Today I am going to shed some light on how to create a virtual machine for CTF gaming. This tutorial came to life after a discussion on my Discord server on how to distribute CTF games among friends.
In this tutorial we’ll create a Debian based virtual machine, prep it with some software – then pack it all together for distribution. This tutorial is written with CTF’s in mind, but can also be used as a step by step instruction for distributing virtual machines in a more professional setting. For instance, setting up development machines and servers. The sky is the limit here.
To begin with there are only two prerequisites for this tutorial:
Even though this tutorial is based on VirtualBox and Debian, you can opt for using VMWare and a different Linux distribution instead. If so, the approach might be somewhat different, though.
With the prerequisites in place we begin planning. Regard the following list a mere starting point:
- What do we want to achieve?
- What kind of CTF are we planning?
- What software must be included to support our goal and game?
With that in mind, also consider writing a manuscript for the entire game taking the user through each level/flag. Finding plausible attack vectors for each level/flag is very important.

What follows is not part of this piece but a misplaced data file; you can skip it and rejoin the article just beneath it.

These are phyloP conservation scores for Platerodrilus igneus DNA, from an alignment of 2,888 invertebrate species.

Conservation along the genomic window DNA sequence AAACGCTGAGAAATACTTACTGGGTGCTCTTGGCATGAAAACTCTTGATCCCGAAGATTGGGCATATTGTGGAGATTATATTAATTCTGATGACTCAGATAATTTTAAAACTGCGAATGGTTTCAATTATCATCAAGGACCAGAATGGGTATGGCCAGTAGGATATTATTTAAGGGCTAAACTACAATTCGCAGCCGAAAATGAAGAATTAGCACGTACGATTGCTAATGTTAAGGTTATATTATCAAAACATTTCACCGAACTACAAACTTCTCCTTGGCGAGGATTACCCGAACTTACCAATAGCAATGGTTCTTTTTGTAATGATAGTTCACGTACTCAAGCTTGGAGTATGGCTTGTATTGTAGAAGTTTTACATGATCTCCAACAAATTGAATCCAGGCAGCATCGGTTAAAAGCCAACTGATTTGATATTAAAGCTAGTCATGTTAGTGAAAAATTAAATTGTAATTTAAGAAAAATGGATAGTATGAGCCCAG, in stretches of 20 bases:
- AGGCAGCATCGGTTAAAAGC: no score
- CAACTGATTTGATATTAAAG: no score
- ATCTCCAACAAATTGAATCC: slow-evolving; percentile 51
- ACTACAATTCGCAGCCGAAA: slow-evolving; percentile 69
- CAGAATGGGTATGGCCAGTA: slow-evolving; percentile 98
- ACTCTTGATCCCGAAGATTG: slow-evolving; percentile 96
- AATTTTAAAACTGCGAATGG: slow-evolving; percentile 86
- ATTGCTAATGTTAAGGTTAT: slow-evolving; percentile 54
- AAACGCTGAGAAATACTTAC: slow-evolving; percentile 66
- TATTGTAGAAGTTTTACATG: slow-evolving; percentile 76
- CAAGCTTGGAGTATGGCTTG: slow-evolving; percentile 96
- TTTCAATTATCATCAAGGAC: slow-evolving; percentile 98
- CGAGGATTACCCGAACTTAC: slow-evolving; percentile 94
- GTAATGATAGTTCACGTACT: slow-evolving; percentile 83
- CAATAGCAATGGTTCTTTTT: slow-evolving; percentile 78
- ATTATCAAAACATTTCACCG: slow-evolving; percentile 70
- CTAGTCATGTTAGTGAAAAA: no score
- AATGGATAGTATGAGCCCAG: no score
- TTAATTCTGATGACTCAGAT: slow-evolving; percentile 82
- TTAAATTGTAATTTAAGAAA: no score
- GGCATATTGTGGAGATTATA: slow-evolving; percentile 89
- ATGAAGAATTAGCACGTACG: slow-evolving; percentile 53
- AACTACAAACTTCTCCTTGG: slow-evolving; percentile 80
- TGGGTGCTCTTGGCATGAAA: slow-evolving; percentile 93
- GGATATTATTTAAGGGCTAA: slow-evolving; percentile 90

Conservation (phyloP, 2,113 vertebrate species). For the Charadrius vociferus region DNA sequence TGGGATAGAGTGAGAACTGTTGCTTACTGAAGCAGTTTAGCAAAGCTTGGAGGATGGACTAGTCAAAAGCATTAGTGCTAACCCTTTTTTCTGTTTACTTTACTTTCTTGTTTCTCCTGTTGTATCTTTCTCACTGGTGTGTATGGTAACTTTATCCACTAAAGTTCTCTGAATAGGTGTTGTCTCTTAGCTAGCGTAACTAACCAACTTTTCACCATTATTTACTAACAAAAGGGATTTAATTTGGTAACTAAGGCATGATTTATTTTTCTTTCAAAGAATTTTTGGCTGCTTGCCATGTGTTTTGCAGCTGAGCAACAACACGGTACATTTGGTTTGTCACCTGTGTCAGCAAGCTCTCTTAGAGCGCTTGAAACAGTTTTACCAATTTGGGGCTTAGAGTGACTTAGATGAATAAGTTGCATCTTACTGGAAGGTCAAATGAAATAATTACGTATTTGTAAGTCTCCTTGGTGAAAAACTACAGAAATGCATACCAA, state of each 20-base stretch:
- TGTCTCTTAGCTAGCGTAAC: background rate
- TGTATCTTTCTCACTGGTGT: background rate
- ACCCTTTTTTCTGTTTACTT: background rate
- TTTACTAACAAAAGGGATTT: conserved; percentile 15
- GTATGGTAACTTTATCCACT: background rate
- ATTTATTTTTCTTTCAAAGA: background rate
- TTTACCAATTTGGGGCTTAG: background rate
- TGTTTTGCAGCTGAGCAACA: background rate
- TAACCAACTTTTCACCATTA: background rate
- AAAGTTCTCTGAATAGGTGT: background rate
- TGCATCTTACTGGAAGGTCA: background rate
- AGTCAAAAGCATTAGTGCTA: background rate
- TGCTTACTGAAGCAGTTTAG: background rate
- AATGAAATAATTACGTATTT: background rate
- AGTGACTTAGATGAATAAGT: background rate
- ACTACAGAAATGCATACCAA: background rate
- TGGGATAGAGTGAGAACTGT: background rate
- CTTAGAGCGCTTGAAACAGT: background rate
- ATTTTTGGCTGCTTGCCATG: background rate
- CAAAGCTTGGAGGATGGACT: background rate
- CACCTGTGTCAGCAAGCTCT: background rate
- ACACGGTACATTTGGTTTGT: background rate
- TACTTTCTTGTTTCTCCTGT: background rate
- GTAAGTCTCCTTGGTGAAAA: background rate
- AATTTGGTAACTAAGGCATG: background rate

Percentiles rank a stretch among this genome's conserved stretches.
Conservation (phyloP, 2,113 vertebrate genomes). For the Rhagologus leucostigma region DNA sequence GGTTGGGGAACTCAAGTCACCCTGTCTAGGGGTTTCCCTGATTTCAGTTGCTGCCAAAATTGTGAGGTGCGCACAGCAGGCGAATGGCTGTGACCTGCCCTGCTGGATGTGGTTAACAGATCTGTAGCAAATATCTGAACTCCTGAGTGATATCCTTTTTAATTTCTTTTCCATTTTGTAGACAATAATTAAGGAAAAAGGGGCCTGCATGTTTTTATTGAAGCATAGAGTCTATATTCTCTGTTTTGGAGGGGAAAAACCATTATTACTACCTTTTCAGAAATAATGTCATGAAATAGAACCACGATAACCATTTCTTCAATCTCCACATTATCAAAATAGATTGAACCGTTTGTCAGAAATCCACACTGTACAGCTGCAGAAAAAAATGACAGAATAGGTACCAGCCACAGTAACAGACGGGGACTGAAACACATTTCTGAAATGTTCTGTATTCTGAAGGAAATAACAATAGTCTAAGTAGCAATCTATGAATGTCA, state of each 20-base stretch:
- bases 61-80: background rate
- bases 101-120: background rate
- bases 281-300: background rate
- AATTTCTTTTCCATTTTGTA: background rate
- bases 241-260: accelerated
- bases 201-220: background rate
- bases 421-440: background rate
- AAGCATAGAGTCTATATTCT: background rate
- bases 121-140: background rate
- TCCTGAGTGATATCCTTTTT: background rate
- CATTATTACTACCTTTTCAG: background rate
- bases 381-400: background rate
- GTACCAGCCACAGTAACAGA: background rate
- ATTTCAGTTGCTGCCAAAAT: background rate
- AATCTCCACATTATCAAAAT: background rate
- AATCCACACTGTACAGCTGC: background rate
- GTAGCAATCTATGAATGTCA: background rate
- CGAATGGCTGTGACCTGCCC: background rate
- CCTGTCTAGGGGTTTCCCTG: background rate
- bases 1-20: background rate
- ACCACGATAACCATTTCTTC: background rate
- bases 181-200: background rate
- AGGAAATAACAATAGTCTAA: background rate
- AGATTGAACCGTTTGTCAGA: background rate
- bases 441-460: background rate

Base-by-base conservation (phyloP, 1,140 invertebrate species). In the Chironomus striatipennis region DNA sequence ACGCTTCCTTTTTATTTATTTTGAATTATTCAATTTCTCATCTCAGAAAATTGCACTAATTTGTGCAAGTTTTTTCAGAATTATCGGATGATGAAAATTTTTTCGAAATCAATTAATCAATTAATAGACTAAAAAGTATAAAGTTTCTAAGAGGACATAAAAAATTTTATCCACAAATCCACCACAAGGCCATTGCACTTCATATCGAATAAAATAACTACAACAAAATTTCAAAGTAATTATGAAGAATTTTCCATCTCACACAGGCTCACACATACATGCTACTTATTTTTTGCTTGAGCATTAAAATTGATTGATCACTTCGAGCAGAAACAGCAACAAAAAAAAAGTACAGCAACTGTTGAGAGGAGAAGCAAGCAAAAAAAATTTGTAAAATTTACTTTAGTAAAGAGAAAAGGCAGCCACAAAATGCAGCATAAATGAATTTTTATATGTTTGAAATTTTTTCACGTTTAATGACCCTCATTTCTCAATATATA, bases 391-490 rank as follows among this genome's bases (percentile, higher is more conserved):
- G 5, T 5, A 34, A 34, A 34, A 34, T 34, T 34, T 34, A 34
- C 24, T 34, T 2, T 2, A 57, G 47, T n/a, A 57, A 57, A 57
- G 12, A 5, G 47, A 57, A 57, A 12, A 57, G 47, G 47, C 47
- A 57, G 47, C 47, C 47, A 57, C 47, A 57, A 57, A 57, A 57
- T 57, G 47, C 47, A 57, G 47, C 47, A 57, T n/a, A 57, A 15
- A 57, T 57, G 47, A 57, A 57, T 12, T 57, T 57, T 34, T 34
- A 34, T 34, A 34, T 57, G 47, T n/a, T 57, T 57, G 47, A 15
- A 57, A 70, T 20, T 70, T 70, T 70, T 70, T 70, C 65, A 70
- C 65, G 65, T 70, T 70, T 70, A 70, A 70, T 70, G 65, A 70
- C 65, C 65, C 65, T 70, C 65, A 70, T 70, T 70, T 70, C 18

Creating Virtual Machine
Open VirtualBox and click the New button. This will open the following dialog window. A handy tip, set a relevant name for this virtual machine.
Clicking Create will take you to the next dialog window. A handy tip, find the absolute minimum file size. No one want to deploy a CTF hogging too much space. Same goes for RAM, btw.
You’re done. The disk has been created. At this point you might want to right click the newly created image and set some custom settings. Perhaps taking a look into the network settings? Note that any settings here will be carried over to the exported image, so choose wisely.
On the first boot VirtualBox will ask for a installation disk. This’ll be the Debian ISO file you downloaded earlier.
You can also select the installation disk from within the settings.
Installing the operating system
The Debian installation is a straight forward process and will not be covered here in much detail, however I’ll provide some information on which options I often use.
When it comes to disk partition I often use the Guided – use entire disk and set up LVM.
And just having one partition
I often deselect everything but Standard system utilities from the Sofware selection menu. I prefer to keep my image mostly clean manually installing whatever I need later on.
Progressing forward you’ll encounter where to install GRUB. Just go ahead and install it on MBR but remember to set boot loader device or else the system wont boot!
Then just follow the installer to the end and you’ll have a working Debian installation!
Installing LAMPP stack
Once the installation is done and you’ve rebooted the machine and logged in, it is time to fill the image with some software. For this tutorial I have chosen to install the LAMPP stack. Your choice of software may differ. That’s cool too.